By Ruth Buczynski, PHD. April 17, 2013

When I saw the pictures of Monday’s tragedy in Boston, my heart went out to all the people in the race – from the runners, to their families and friends and of course the residents of Boston – all gathered for what should have been a day of celebration and accomplishment.

But one person in particular caught my eye: someone in the special jacket that the marathon coordinators use to identify the medical staff on site.

Given the nature of the bomb, the quick response of the medical staff probably saved many lives.

My late partner, Christine Huda, co-founder of NICABM, served as a nurse at several of the Boston marathons when she was alive.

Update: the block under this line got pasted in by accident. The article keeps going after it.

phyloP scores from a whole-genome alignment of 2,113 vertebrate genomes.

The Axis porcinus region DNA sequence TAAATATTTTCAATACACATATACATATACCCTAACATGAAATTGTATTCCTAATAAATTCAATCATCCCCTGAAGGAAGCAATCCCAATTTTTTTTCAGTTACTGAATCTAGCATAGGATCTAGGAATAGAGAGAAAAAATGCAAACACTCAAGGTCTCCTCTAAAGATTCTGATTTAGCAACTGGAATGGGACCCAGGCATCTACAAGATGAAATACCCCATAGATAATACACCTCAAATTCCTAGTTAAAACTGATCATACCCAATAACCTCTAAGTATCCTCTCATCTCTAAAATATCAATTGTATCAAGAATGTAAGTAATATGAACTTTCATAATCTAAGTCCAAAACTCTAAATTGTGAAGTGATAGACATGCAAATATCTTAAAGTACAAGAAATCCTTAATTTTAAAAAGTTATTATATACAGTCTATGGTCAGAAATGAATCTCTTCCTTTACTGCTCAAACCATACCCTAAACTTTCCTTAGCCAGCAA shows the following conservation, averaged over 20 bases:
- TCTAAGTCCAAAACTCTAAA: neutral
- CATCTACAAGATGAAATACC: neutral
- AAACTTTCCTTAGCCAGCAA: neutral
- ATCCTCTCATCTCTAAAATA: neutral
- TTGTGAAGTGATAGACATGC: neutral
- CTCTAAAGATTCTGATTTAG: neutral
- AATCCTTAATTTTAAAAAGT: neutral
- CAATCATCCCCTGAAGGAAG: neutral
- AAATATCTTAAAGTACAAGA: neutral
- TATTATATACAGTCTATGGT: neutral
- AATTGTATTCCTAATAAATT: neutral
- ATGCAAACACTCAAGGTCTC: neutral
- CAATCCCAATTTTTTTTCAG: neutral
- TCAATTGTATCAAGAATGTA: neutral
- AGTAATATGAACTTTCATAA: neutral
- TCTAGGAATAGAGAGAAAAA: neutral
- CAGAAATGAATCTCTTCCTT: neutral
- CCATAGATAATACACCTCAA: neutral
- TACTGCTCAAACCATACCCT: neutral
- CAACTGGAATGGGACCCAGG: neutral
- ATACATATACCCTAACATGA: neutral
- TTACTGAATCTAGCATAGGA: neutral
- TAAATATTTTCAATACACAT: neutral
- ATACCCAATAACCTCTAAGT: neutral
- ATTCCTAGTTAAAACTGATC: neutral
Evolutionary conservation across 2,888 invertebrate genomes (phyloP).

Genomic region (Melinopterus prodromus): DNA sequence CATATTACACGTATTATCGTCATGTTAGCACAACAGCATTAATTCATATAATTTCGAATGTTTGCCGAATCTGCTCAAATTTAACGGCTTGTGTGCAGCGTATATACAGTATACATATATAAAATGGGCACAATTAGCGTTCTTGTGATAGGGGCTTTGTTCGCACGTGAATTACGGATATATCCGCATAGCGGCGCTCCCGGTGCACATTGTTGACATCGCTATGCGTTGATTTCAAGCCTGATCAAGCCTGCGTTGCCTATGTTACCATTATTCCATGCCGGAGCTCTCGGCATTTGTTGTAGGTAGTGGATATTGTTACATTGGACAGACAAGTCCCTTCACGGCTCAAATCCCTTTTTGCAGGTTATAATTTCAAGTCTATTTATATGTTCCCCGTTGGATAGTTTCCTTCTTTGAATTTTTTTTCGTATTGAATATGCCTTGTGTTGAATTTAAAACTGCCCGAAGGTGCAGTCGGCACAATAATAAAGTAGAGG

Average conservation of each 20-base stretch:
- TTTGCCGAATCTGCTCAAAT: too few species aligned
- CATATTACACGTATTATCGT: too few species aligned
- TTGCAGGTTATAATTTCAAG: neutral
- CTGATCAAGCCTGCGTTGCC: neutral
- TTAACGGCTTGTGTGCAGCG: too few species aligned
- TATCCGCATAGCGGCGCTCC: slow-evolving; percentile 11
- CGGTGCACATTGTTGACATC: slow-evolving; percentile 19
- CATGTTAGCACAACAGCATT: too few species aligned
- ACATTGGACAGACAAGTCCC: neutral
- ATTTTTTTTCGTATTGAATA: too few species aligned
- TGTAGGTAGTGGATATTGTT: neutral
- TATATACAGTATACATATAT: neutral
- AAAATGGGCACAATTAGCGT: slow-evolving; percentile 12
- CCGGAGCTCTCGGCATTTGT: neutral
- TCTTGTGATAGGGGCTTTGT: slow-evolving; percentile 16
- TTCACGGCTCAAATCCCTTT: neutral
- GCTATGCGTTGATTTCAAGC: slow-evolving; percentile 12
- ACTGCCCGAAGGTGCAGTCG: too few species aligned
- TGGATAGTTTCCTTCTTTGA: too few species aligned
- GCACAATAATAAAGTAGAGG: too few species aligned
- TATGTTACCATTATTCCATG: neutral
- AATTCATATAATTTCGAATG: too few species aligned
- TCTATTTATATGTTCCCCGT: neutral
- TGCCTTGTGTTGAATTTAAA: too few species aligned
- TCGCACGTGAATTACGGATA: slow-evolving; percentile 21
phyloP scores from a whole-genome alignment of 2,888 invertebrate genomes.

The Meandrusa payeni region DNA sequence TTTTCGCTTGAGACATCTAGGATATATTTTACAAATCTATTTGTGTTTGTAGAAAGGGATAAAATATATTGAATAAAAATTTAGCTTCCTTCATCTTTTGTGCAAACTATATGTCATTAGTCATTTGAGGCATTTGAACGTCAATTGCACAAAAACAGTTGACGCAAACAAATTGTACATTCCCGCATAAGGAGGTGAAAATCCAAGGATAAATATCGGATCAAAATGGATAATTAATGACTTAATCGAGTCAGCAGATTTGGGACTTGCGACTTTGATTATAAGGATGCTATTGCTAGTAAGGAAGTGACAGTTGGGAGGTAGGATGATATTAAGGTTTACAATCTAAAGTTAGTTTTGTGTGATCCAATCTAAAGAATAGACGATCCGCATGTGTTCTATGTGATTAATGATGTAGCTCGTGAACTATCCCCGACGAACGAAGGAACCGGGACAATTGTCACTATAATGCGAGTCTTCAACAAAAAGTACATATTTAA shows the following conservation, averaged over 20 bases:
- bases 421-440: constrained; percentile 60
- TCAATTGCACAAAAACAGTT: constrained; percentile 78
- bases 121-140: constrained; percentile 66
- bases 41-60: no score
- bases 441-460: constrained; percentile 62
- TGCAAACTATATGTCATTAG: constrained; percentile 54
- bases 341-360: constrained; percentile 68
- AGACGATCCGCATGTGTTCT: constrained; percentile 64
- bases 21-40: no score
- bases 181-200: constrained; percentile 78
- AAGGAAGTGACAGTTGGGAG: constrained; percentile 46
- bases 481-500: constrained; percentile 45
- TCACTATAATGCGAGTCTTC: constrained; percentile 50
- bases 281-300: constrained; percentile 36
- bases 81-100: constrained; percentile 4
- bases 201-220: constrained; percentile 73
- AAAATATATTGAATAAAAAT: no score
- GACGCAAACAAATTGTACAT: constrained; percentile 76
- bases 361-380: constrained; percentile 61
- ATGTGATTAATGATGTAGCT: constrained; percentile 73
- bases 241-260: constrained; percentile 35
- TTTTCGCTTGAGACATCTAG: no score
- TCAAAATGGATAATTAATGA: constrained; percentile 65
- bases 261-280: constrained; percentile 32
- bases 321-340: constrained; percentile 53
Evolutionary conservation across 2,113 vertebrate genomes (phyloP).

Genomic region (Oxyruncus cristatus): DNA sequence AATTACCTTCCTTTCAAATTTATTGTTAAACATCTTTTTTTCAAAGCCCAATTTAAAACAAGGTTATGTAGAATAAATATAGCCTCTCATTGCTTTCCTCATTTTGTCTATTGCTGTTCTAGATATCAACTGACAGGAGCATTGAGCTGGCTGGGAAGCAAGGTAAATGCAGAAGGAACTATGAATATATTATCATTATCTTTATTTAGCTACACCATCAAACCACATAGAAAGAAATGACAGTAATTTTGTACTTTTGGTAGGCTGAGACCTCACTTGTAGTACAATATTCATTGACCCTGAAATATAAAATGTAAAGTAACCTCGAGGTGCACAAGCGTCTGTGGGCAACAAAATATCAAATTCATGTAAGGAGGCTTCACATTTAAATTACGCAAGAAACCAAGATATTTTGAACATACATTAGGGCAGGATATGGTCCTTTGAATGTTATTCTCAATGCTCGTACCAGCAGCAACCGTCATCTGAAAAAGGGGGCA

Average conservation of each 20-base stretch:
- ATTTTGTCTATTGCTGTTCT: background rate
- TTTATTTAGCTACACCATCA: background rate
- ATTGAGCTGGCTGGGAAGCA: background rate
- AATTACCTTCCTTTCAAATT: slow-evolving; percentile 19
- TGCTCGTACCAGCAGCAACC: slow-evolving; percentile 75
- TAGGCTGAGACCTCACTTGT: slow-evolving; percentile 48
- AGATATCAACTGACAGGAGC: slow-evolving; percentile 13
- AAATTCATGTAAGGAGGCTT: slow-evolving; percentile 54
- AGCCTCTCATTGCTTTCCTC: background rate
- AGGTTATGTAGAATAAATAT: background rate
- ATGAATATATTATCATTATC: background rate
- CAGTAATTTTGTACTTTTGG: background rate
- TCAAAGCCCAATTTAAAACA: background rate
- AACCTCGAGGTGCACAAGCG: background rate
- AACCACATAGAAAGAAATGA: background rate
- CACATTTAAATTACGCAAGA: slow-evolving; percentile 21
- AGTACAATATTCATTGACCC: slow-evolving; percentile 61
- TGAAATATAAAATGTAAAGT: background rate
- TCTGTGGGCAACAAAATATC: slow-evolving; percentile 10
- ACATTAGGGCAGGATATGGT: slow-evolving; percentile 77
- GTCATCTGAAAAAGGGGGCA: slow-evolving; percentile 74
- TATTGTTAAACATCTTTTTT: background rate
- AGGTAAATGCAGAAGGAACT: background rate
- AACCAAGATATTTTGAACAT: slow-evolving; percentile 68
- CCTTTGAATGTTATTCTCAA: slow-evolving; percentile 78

Her service always inspired me, and in light of this week’s events, it got me thinking about the critical role that practitioners play when treating a person who’s experienced trauma.

One of the major indicators of PTSE is a sense of feeling distant or cut off from others.

But according to Peter Levine, PhD, there are practical ways to minimize the onset of future traumatic symptoms. He shared this quick strategy:

The first thing is to make a gentle but firm pressure – on a person’s forearm and to say things like: “I’m here. We are going to take care of you. Things are going to be okay.”

So if the person looks at you, and actually with you through face-to-face contact or bodily contact, that actually betters the person from diving into shut-down or being hijacked by hyperarousal. Just making contact.

I cannot understate the importance of making social connections after a trauma. Just by making that contact human to human we can change the course of healing.